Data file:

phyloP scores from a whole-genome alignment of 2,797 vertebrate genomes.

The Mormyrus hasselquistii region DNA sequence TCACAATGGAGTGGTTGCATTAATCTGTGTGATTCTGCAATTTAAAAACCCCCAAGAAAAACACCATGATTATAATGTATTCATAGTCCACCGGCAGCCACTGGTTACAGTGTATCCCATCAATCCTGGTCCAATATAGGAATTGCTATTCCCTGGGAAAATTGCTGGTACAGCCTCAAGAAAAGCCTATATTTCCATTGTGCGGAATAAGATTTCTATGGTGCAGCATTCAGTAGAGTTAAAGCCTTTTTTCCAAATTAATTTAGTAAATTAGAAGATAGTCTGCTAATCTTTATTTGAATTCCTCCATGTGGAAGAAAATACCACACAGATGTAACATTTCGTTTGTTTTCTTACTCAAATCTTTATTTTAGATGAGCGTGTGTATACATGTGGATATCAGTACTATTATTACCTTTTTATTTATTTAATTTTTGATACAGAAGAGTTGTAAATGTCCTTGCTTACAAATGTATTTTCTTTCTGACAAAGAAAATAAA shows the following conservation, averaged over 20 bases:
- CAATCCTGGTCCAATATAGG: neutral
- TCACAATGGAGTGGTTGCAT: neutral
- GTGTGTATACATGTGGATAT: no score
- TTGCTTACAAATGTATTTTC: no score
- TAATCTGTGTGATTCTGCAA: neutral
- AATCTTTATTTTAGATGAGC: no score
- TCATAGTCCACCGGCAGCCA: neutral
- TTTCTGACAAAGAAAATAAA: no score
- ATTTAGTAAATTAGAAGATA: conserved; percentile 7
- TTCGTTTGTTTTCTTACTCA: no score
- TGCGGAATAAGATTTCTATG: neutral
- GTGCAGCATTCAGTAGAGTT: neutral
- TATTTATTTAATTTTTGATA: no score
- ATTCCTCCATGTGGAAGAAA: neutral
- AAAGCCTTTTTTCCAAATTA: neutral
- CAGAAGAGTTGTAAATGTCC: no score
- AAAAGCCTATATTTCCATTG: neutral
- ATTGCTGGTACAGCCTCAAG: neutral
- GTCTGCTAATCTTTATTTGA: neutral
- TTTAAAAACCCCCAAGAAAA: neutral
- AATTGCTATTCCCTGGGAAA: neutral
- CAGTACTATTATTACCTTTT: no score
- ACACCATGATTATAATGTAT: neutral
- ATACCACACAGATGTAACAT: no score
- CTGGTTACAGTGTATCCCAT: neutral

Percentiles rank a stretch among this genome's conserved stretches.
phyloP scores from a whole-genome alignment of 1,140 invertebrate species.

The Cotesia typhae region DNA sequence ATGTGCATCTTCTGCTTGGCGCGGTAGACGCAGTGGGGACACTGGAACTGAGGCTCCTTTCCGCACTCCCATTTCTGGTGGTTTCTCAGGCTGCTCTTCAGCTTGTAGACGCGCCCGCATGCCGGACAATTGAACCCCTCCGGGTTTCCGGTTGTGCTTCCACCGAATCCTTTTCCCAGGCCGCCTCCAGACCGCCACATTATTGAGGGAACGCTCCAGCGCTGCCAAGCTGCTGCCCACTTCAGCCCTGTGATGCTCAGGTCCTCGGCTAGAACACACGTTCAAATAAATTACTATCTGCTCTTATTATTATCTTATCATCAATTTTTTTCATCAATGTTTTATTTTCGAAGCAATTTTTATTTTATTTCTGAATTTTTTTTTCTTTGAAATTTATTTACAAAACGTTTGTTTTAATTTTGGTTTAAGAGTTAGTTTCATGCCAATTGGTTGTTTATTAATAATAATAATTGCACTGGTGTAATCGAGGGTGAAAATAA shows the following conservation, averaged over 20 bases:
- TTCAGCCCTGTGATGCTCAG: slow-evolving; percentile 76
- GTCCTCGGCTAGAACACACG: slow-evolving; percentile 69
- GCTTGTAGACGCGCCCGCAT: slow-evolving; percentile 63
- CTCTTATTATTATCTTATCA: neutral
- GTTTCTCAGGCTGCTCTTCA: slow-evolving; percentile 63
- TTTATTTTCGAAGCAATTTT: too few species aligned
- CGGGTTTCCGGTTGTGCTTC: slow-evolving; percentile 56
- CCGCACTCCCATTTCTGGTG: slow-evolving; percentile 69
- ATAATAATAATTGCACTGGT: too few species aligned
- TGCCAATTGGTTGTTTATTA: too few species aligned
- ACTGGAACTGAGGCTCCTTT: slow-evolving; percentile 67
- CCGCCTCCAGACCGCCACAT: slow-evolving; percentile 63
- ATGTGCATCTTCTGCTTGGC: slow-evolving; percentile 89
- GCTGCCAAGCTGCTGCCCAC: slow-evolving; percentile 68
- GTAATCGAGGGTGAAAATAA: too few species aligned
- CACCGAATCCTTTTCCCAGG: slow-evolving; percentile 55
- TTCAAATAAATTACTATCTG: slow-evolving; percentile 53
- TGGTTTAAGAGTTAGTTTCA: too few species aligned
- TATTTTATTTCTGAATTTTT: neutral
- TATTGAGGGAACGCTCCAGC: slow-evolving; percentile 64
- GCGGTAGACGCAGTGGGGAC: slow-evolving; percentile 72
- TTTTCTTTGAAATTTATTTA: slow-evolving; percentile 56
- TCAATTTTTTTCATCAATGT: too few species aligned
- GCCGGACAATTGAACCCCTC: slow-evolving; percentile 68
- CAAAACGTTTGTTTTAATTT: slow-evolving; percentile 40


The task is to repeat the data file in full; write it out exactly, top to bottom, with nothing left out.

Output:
phyloP scores from a whole-genome alignment of 2,797 vertebrate genomes.

The Mormyrus hasselquistii region DNA sequence TCACAATGGAGTGGTTGCATTAATCTGTGTGATTCTGCAATTTAAAAACCCCCAAGAAAAACACCATGATTATAATGTATTCATAGTCCACCGGCAGCCACTGGTTACAGTGTATCCCATCAATCCTGGTCCAATATAGGAATTGCTATTCCCTGGGAAAATTGCTGGTACAGCCTCAAGAAAAGCCTATATTTCCATTGTGCGGAATAAGATTTCTATGGTGCAGCATTCAGTAGAGTTAAAGCCTTTTTTCCAAATTAATTTAGTAAATTAGAAGATAGTCTGCTAATCTTTATTTGAATTCCTCCATGTGGAAGAAAATACCACACAGATGTAACATTTCGTTTGTTTTCTTACTCAAATCTTTATTTTAGATGAGCGTGTGTATACATGTGGATATCAGTACTATTATTACCTTTTTATTTATTTAATTTTTGATACAGAAGAGTTGTAAATGTCCTTGCTTACAAATGTATTTTCTTTCTGACAAAGAAAATAAA shows the following conservation, averaged over 20 bases:
- CAATCCTGGTCCAATATAGG: neutral
- TCACAATGGAGTGGTTGCAT: neutral
- GTGTGTATACATGTGGATAT: no score
- TTGCTTACAAATGTATTTTC: no score
- TAATCTGTGTGATTCTGCAA: neutral
- AATCTTTATTTTAGATGAGC: no score
- TCATAGTCCACCGGCAGCCA: neutral
- TTTCTGACAAAGAAAATAAA: no score
- ATTTAGTAAATTAGAAGATA: conserved; percentile 7
- TTCGTTTGTTTTCTTACTCA: no score
- TGCGGAATAAGATTTCTATG: neutral
- GTGCAGCATTCAGTAGAGTT: neutral
- TATTTATTTAATTTTTGATA: no score
- ATTCCTCCATGTGGAAGAAA: neutral
- AAAGCCTTTTTTCCAAATTA: neutral
- CAGAAGAGTTGTAAATGTCC: no score
- AAAAGCCTATATTTCCATTG: neutral
- ATTGCTGGTACAGCCTCAAG: neutral
- GTCTGCTAATCTTTATTTGA: neutral
- TTTAAAAACCCCCAAGAAAA: neutral
- AATTGCTATTCCCTGGGAAA: neutral
- CAGTACTATTATTACCTTTT: no score
- ACACCATGATTATAATGTAT: neutral
- ATACCACACAGATGTAACAT: no score
- CTGGTTACAGTGTATCCCAT: neutral

Percentiles rank a stretch among this genome's conserved stretches.
phyloP scores from a whole-genome alignment of 1,140 invertebrate species.

The Cotesia typhae region DNA sequence ATGTGCATCTTCTGCTTGGCGCGGTAGACGCAGTGGGGACACTGGAACTGAGGCTCCTTTCCGCACTCCCATTTCTGGTGGTTTCTCAGGCTGCTCTTCAGCTTGTAGACGCGCCCGCATGCCGGACAATTGAACCCCTCCGGGTTTCCGGTTGTGCTTCCACCGAATCCTTTTCCCAGGCCGCCTCCAGACCGCCACATTATTGAGGGAACGCTCCAGCGCTGCCAAGCTGCTGCCCACTTCAGCCCTGTGATGCTCAGGTCCTCGGCTAGAACACACGTTCAAATAAATTACTATCTGCTCTTATTATTATCTTATCATCAATTTTTTTCATCAATGTTTTATTTTCGAAGCAATTTTTATTTTATTTCTGAATTTTTTTTTCTTTGAAATTTATTTACAAAACGTTTGTTTTAATTTTGGTTTAAGAGTTAGTTTCATGCCAATTGGTTGTTTATTAATAATAATAATTGCACTGGTGTAATCGAGGGTGAAAATAA shows the following conservation, averaged over 20 bases:
- TTCAGCCCTGTGATGCTCAG: slow-evolving; percentile 76
- GTCCTCGGCTAGAACACACG: slow-evolving; percentile 69
- GCTTGTAGACGCGCCCGCAT: slow-evolving; percentile 63
- CTCTTATTATTATCTTATCA: neutral
- GTTTCTCAGGCTGCTCTTCA: slow-evolving; percentile 63
- TTTATTTTCGAAGCAATTTT: too few species aligned
- CGGGTTTCCGGTTGTGCTTC: slow-evolving; percentile 56
- CCGCACTCCCATTTCTGGTG: slow-evolving; percentile 69
- ATAATAATAATTGCACTGGT: too few species aligned
- TGCCAATTGGTTGTTTATTA: too few species aligned
- ACTGGAACTGAGGCTCCTTT: slow-evolving; percentile 67
- CCGCCTCCAGACCGCCACAT: slow-evolving; percentile 63
- ATGTGCATCTTCTGCTTGGC: slow-evolving; percentile 89
- GCTGCCAAGCTGCTGCCCAC: slow-evolving; percentile 68
- GTAATCGAGGGTGAAAATAA: too few species aligned
- CACCGAATCCTTTTCCCAGG: slow-evolving; percentile 55
- TTCAAATAAATTACTATCTG: slow-evolving; percentile 53
- TGGTTTAAGAGTTAGTTTCA: too few species aligned
- TATTTTATTTCTGAATTTTT: neutral
- TATTGAGGGAACGCTCCAGC: slow-evolving; percentile 64
- GCGGTAGACGCAGTGGGGAC: slow-evolving; percentile 72
- TTTTCTTTGAAATTTATTTA: slow-evolving; percentile 56
- TCAATTTTTTTCATCAATGT: too few species aligned
- GCCGGACAATTGAACCCCTC: slow-evolving; percentile 68
- CAAAACGTTTGTTTTAATTT: slow-evolving; percentile 40